In the late 18th
centuries when 'laissez faire' theory held sway, the law courts emerged as
the custodians of the rights and liberties of the individual citizens. Sometimes they protected the
rights of all citizens at the cost of state authority.
Here individual rights are given precedence over the social interest.
How it evolved?
• Is a by-product of Welfare state
With the emergence of welfare state, social interest began to be given precedence over the
There has arisen the need!!!
For a technique of adjudication better fitted to respond to the social requirements of the time than
the elaborate and costly system of decision making provided by the courts of law.
• Phenomenal increase in the functions of the government
This has lent enormous powers to the executive and also led to increase in the
This has led to more litigation, restrictions on the freedom of the individuals and
constant frictions between them and the authority.
Administrative tribunals have emerged with the objective of providing a new type of justice - public
good oriented justice*.
What necessitate its growth?
In view of the rapid growth and expansion of industry, trade and commerce, ordinary law
courts are not in a position to cope up with the work-load.
Ordinary judges, brought up in the traditions of law and jurisprudence, are not capable enough to
understand technical problems, which crop up in the wake of modern complex economic and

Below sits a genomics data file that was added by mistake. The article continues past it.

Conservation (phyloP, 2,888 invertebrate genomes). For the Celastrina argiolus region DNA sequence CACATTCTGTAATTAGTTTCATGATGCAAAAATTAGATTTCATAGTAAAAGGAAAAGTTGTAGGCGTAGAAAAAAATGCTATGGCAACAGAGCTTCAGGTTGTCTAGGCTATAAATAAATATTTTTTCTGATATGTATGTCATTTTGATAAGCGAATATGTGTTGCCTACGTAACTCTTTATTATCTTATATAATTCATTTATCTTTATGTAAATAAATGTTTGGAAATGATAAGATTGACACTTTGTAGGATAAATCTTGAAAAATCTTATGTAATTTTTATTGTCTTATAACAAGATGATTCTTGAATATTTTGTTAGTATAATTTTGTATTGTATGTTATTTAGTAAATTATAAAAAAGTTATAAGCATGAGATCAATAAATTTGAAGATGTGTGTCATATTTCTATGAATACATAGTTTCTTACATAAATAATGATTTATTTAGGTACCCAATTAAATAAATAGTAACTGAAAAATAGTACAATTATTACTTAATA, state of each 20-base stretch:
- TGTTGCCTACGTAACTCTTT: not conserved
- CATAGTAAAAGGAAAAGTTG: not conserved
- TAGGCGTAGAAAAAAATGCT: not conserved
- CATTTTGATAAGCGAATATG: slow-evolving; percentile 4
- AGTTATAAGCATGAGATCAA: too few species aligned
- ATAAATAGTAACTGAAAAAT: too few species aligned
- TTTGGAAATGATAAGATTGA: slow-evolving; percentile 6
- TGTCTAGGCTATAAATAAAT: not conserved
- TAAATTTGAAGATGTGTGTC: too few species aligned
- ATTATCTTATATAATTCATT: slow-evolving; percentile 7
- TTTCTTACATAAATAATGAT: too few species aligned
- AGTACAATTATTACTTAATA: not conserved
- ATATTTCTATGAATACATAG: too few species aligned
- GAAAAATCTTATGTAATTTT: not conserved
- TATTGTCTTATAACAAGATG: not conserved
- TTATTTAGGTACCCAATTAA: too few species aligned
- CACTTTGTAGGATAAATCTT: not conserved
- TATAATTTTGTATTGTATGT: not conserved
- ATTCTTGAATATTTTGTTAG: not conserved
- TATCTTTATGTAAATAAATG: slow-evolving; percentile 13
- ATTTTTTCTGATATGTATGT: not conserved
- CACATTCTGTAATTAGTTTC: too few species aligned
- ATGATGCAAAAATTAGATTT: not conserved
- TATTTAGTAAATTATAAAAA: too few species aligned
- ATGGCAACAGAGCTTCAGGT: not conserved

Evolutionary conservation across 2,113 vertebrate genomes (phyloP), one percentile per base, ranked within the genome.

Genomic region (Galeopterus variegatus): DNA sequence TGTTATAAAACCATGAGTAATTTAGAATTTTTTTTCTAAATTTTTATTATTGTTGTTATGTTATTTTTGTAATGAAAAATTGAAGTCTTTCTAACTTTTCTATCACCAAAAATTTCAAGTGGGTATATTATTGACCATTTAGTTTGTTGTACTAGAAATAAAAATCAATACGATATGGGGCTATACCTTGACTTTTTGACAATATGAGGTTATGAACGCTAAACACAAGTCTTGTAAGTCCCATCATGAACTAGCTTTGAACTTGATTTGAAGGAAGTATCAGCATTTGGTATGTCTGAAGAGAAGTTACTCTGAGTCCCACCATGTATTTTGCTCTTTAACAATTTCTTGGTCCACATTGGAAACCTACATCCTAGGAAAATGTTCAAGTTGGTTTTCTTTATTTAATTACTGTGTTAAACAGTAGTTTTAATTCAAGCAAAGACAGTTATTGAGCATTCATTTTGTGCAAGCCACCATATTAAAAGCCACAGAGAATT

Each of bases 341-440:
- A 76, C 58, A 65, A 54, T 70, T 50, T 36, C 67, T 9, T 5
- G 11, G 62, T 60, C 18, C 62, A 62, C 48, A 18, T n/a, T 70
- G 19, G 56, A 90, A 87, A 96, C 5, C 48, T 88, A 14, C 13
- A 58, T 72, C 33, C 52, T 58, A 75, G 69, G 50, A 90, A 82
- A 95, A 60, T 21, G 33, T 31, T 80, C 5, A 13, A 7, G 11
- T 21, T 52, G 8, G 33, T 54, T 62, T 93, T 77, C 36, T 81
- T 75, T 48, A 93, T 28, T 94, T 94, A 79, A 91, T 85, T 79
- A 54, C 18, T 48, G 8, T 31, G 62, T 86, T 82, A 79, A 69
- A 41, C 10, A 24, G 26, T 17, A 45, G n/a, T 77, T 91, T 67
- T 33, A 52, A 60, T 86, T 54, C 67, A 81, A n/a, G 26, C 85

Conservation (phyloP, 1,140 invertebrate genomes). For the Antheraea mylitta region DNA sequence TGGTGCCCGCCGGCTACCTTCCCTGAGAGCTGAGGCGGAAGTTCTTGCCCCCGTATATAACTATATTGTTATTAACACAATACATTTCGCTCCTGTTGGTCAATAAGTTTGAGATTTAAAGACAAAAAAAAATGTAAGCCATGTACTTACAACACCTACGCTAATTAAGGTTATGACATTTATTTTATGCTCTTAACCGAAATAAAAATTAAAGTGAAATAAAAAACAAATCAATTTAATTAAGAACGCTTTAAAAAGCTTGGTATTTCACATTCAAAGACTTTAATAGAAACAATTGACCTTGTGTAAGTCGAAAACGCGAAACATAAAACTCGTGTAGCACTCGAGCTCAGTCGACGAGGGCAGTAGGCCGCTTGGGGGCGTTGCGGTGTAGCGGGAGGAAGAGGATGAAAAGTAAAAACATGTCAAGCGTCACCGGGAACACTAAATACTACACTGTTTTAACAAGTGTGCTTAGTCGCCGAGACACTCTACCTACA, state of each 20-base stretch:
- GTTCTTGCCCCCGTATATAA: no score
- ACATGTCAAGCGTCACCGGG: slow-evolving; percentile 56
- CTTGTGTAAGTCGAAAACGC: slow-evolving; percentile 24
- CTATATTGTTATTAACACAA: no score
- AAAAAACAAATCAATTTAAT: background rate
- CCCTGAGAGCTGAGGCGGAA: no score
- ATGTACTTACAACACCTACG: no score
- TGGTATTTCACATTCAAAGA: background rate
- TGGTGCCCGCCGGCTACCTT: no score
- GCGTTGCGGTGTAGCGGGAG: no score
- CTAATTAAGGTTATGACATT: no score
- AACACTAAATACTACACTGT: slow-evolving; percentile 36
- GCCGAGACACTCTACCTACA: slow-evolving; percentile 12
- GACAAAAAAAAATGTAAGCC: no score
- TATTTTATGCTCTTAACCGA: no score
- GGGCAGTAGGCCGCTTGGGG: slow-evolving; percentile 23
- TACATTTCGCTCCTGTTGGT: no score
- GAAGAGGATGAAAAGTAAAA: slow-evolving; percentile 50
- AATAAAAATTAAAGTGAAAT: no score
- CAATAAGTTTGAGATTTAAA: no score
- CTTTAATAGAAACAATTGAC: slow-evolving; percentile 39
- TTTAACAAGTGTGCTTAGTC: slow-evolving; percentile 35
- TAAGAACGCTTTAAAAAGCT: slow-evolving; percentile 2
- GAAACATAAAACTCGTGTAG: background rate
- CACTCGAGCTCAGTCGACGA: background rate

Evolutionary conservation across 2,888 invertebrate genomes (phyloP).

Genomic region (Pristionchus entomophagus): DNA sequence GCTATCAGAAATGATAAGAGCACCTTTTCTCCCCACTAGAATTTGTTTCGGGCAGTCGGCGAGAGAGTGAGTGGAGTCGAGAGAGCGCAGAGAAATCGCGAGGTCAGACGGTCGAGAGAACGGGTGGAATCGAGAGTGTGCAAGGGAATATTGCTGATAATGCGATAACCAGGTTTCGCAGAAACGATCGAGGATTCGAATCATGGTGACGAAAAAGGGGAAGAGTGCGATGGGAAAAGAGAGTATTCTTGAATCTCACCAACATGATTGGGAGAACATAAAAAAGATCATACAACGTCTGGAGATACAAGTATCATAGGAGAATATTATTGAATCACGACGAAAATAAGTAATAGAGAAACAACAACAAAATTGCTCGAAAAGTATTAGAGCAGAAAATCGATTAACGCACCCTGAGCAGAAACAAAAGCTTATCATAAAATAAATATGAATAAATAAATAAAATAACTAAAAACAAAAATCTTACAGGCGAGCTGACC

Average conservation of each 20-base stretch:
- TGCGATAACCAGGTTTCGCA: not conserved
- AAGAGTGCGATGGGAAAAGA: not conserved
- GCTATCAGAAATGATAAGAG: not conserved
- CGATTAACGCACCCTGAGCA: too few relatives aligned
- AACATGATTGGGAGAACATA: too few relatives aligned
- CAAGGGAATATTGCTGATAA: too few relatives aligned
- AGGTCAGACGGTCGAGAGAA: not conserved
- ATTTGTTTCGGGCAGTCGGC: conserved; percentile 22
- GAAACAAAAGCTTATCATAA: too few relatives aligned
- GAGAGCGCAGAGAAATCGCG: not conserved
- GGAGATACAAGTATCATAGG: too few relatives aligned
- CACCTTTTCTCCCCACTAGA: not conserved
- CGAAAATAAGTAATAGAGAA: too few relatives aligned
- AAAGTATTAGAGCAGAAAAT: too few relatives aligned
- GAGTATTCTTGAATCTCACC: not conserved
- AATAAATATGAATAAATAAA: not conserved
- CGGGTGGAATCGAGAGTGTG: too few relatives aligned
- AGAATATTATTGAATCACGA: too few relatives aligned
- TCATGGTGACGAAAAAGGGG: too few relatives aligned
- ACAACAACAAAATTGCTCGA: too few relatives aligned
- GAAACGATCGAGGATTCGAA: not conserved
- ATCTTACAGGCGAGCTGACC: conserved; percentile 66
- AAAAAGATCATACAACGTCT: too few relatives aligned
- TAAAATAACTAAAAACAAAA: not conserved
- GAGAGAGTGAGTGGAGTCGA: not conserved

A good number of situations are such that they require quick and firm action. Otherwise the
interests of-the people may be jeopardized.
According to Servai, 'the development of administrative law in a welfare state has made
administrative tribunals a necessity'.
Therefore, a number of administrative tribunals have been established in the country, which can
do the work more rapidly, more cheaply and more efficiently than the ordinary courts.
What is Administrative Tribunal?
Are administrative agencies
• With the power to adjudicate the disputes arising out of administrative action or inaction
• Which are capable of looking into the matters of administrative exigencies
• They are not a court nor are they an executive body. Rather they are a mixture of both.
o Judicial in the sense that the tribunals have to decide facts and apply them
impartially, without considering executive policy.
o Administrative because the reasons for preferring them to the ordinary
courts of law are administrative reasons.
• They are required to act judicially and perform quasi-judicial functions.
• They are not bound by the elaborate rules of evidence or procedures governing the
• Only required to follow the procedure prescribed by the relevant law and observe the
principles of 'Natural Justice'*.
What is involved is basically the relative position of two values, that is, the protection of
the individual and his legitimate interests and the effective attainment of public
The involvement of experts in administration in regulating administrative actions is
necessary to provide justice to the citizens, without sacrificing the institutional needs.